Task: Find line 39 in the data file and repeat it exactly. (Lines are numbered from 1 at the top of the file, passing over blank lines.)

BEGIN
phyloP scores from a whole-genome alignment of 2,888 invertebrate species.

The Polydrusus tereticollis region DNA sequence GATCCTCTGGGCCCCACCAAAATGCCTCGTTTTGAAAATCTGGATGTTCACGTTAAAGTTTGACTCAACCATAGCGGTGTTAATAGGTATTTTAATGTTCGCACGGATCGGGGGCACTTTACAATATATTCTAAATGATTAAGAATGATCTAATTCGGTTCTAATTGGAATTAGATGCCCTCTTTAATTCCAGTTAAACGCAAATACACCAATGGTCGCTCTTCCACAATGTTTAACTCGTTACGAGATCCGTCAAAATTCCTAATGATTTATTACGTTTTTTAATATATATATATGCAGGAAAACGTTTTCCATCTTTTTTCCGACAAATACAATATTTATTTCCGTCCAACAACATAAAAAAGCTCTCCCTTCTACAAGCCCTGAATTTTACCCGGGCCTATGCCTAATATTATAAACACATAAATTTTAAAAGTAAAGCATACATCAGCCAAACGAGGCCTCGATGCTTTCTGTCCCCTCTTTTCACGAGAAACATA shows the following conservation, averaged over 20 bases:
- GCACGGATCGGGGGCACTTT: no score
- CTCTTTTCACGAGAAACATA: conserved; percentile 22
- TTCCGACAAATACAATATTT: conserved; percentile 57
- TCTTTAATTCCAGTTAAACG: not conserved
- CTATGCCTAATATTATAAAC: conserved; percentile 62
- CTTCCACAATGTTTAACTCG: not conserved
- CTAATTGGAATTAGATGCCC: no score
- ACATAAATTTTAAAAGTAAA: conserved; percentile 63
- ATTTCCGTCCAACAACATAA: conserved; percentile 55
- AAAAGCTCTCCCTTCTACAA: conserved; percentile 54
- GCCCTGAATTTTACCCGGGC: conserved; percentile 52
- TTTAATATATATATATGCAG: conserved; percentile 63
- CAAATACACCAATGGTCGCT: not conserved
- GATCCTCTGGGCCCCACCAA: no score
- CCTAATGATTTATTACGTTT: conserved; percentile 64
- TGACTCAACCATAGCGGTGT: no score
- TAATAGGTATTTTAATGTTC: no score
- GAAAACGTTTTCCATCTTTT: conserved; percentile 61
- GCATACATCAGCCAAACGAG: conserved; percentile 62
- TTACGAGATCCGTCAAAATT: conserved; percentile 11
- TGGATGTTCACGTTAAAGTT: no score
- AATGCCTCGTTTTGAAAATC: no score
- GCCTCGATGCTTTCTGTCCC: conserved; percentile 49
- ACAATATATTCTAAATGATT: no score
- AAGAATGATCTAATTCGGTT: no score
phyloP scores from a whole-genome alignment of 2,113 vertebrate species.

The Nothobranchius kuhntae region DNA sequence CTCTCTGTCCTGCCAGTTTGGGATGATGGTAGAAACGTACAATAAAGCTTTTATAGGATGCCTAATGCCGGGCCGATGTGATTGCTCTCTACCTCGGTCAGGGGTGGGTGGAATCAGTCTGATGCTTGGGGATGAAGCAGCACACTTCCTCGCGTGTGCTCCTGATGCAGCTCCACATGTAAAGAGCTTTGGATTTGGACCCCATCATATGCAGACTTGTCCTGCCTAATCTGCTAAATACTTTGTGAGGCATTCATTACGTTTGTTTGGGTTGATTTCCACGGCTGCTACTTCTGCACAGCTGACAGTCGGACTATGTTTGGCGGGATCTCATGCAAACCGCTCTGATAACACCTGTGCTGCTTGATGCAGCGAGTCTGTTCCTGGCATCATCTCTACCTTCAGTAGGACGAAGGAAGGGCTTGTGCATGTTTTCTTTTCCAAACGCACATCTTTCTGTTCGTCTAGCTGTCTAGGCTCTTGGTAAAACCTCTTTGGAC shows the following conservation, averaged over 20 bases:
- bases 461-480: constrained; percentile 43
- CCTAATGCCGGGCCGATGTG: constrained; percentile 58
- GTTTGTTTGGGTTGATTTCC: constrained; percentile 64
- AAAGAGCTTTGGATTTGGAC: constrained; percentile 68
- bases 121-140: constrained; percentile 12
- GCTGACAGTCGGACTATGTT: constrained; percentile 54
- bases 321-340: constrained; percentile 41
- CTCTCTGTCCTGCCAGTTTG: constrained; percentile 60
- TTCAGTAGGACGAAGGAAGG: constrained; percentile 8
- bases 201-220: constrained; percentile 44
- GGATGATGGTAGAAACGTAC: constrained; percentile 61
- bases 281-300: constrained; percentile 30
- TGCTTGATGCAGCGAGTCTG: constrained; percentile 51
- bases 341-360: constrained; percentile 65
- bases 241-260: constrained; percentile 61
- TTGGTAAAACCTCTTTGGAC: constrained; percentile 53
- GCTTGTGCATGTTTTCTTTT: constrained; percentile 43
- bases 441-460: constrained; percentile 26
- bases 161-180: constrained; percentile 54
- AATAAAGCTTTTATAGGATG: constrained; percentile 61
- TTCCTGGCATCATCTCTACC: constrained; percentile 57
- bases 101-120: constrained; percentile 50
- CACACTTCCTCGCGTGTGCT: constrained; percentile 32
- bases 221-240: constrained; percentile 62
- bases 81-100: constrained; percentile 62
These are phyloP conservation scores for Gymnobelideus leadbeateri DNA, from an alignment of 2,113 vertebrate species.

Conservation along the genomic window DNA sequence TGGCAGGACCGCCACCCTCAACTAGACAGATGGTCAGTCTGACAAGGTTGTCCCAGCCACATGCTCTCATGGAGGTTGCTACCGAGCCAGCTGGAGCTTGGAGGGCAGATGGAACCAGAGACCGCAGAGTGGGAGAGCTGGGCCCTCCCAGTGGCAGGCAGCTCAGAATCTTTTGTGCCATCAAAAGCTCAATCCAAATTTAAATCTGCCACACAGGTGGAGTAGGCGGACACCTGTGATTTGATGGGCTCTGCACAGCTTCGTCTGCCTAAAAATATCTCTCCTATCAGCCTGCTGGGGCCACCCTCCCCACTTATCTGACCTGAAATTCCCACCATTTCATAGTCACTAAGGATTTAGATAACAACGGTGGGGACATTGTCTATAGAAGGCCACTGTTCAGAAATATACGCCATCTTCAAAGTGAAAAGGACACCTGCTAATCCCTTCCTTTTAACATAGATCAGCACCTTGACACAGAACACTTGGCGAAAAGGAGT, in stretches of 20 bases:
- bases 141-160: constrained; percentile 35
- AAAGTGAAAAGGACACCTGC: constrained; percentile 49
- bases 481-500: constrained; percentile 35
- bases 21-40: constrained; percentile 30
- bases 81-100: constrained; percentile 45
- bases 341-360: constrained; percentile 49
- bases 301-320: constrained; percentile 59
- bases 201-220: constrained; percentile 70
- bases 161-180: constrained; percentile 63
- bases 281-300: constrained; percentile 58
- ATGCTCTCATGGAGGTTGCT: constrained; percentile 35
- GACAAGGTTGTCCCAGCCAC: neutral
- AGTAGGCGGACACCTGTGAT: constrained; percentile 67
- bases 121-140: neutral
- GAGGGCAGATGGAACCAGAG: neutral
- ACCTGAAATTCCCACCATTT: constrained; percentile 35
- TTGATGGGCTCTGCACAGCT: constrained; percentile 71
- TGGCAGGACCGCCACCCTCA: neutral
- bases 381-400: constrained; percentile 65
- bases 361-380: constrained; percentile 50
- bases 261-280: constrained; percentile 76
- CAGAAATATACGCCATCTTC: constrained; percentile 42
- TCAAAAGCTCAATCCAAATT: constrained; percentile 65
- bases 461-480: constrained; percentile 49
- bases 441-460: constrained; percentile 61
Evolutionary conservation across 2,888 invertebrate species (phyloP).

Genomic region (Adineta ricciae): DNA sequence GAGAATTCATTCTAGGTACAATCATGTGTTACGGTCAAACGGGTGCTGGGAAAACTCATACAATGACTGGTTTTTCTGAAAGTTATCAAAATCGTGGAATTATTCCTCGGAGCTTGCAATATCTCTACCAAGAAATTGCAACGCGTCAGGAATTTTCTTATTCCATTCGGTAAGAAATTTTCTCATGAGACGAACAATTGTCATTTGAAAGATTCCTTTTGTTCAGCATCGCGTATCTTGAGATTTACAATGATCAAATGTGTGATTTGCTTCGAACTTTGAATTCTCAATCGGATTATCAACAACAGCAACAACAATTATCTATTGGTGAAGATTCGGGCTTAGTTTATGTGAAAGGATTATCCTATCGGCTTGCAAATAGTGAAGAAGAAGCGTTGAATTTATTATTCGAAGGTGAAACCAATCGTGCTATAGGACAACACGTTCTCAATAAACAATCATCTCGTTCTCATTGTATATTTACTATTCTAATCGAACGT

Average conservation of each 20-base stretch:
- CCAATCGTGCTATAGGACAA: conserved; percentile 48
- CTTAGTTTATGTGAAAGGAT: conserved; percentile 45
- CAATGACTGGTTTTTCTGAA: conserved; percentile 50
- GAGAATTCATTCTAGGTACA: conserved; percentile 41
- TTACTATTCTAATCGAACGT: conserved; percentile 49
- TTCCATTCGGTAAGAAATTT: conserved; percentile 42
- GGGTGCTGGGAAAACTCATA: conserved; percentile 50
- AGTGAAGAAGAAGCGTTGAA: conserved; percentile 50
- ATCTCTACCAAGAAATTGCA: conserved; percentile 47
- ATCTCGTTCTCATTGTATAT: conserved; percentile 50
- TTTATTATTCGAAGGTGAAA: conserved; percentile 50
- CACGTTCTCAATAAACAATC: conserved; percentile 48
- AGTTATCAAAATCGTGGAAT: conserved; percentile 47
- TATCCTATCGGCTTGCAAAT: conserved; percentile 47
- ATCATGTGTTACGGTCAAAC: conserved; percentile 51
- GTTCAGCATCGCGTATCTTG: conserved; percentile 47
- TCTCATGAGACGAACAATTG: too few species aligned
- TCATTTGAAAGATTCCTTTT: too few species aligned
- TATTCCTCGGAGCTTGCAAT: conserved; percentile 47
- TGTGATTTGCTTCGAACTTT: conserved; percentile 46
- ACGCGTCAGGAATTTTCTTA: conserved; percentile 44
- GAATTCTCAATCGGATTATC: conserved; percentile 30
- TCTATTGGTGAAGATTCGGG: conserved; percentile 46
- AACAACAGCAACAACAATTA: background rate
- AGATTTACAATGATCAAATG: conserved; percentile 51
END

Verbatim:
- bases 201-220: constrained; percentile 44